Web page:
Many people create business plans and do research before they begin a business venture, but Hurd said too much research can be a bad thing.
"Doing research can be intimidating, seeing all of these other products or blogs like you out there. But I'm a firm believer that everyone has their own voice and can speak to their own unique audience," Hurd said.
She also told them that research can be helpful, so long as you don't allow it to intimidate you.
"Do research; it will give you ideas. Find out what you like so much about a product or a blog and make it your own," Hurd said.
Covello said she did research and agreed that it was intimidating.
"There were so many baby books out there, but none of them were what I was looking for. I thought, `I can make this unique in my own way.' Don't let doing research stop you. You have to get over that fear," Covello said.
St. Jean said you have to differentiate yourself.
"There are a lot of bags out there," she said. "And it can feel very daunting. You might think, `does there really need to be another purse or bag out there?' Yes!!" St. Jean said, adding that people have to get to know who you are.
"People do business with you for three reasons -- they know you, they like you, and they trust you," Covello said.
Once the panel was done discussing, the audience members had a chance to pitch their ideas and receive feedback.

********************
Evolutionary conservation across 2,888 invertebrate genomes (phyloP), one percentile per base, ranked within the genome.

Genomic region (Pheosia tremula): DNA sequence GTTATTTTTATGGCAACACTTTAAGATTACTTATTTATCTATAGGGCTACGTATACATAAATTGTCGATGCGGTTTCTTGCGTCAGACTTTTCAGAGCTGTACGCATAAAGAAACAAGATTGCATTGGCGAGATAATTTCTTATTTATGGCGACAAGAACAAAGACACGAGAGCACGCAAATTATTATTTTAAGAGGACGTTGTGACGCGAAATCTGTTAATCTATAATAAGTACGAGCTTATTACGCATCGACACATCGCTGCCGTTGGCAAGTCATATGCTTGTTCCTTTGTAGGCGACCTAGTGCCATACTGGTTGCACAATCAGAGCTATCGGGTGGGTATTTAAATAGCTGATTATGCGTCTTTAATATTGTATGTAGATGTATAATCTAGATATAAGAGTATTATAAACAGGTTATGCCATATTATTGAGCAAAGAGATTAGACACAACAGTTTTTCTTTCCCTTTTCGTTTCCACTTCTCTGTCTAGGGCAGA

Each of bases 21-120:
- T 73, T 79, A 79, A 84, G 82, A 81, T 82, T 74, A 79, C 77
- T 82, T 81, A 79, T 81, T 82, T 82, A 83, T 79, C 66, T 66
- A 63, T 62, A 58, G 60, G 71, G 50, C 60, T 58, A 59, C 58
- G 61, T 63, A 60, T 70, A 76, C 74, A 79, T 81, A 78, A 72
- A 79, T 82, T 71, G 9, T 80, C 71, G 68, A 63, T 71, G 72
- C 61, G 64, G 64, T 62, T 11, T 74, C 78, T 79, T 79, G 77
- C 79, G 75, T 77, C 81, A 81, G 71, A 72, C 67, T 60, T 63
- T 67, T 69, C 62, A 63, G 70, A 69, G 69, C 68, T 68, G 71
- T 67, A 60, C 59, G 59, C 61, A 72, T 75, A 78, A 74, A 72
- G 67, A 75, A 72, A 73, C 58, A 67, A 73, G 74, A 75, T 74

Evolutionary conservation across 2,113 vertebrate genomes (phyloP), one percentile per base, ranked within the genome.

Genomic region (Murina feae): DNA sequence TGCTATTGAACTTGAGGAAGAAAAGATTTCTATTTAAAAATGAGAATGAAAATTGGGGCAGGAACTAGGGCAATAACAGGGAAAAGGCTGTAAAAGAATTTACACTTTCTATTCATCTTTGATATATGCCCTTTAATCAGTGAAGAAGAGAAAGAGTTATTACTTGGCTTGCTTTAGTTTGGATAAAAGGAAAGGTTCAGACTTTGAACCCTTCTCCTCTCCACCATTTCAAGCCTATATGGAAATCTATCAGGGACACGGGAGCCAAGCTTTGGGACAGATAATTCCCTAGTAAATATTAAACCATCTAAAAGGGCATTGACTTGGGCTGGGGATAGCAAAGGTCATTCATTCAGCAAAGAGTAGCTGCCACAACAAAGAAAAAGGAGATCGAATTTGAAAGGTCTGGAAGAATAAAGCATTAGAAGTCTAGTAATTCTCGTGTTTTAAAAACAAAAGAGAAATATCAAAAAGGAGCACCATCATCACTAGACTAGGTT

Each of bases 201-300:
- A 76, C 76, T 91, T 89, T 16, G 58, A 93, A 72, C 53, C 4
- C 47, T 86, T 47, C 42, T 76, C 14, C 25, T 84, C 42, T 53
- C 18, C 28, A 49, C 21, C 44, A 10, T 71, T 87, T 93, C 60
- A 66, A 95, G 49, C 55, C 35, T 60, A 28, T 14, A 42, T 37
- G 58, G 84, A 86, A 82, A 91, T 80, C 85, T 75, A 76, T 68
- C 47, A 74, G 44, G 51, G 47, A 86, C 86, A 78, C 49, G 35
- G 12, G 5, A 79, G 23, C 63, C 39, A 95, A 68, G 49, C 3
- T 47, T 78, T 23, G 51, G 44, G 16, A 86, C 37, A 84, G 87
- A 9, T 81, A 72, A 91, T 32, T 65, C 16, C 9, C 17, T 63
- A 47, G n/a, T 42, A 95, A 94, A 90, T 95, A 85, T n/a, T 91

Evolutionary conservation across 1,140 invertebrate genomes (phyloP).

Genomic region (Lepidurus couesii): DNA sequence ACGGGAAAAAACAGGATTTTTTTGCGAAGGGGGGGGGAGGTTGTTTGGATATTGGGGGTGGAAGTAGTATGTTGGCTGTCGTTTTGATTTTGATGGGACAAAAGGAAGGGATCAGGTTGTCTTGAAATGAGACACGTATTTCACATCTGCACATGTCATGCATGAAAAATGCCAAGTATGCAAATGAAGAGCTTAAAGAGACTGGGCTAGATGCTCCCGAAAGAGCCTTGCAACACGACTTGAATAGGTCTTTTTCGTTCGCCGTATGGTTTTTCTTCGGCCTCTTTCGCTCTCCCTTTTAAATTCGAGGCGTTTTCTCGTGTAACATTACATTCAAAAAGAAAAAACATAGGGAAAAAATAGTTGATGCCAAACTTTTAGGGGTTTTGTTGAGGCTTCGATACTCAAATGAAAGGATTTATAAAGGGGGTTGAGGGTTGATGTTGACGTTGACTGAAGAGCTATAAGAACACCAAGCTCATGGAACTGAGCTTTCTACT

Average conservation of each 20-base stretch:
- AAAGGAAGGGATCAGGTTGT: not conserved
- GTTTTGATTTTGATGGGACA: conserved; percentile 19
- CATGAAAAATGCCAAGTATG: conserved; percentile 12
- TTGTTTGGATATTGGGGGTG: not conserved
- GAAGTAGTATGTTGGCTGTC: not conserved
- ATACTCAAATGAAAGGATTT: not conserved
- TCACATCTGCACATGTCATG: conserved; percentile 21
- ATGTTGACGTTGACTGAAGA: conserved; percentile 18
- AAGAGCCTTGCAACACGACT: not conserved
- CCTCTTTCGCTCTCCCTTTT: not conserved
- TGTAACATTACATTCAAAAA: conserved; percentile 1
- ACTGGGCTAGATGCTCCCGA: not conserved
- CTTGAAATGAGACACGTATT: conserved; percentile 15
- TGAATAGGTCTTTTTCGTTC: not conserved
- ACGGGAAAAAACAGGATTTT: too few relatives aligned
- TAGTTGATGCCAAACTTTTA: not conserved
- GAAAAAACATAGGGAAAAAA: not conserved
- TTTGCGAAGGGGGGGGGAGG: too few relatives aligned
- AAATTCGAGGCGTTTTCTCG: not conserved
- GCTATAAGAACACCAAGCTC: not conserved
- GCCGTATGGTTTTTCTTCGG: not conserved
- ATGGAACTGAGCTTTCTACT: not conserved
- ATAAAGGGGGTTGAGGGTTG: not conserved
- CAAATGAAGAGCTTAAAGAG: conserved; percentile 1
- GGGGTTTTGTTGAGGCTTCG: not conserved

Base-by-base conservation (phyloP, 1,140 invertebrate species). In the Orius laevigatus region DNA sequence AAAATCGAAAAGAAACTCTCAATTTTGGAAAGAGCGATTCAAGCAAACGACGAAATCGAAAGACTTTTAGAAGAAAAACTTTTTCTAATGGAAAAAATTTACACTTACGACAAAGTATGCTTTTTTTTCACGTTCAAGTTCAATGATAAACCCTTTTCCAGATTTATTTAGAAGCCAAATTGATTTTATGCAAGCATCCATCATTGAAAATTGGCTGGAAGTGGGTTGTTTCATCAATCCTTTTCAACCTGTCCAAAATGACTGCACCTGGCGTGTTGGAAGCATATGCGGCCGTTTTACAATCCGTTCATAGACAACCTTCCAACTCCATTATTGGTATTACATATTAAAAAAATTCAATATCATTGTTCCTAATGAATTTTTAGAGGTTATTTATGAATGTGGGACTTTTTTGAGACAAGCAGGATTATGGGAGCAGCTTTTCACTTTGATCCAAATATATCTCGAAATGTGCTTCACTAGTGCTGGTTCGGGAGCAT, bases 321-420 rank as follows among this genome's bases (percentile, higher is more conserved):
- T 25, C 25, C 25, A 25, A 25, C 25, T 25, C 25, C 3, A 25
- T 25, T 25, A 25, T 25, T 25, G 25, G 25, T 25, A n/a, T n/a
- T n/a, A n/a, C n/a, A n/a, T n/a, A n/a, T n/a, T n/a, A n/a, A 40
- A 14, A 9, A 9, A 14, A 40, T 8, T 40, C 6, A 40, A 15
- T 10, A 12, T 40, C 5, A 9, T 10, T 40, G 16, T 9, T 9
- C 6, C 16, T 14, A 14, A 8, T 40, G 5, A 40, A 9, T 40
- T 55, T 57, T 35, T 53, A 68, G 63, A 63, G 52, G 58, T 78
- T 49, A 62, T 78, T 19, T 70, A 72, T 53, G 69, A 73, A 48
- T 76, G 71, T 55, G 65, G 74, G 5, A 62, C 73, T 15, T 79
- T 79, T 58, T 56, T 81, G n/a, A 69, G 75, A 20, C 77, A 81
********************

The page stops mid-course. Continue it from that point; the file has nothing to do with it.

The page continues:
Abigail Daley and Katie Mitchell, both of Darien, were the first and only brave souls to really pitch their idea, standing up and proclaiming that they had designed the dress that Mitchell was wearing. The audience ooh'd and ahh'd, and they explained that, while they were pleased with their dresses and a few blouses they made, they felt kind of "stuck."
"We're just kind of like, now what?" Mitchell said.
They said their primary goal was to show the dresses at trunk shows. They said a family made them the dresses, but would only be able to make two dresses per day, which in the long run isn't profitable. They were searching for some kind of startup capital.
All of the panelists were against startup capital, and so was Hurd.
Audience members suggested they could bring their dress to other kinds of manufacturers, and other stores that might be able to help them out.
Mitchell and Daley said they wanted their name to be the Italian word for sparkle, brillare.
Covello said you shouldn't make it hard for people to figure out who you are and what you sell.
"Make your name what you are," Covello said.
St. Jean suggested some sort of simple name like "X" dress company, but then quickly added that the women didn't want to pigeonhole themselves.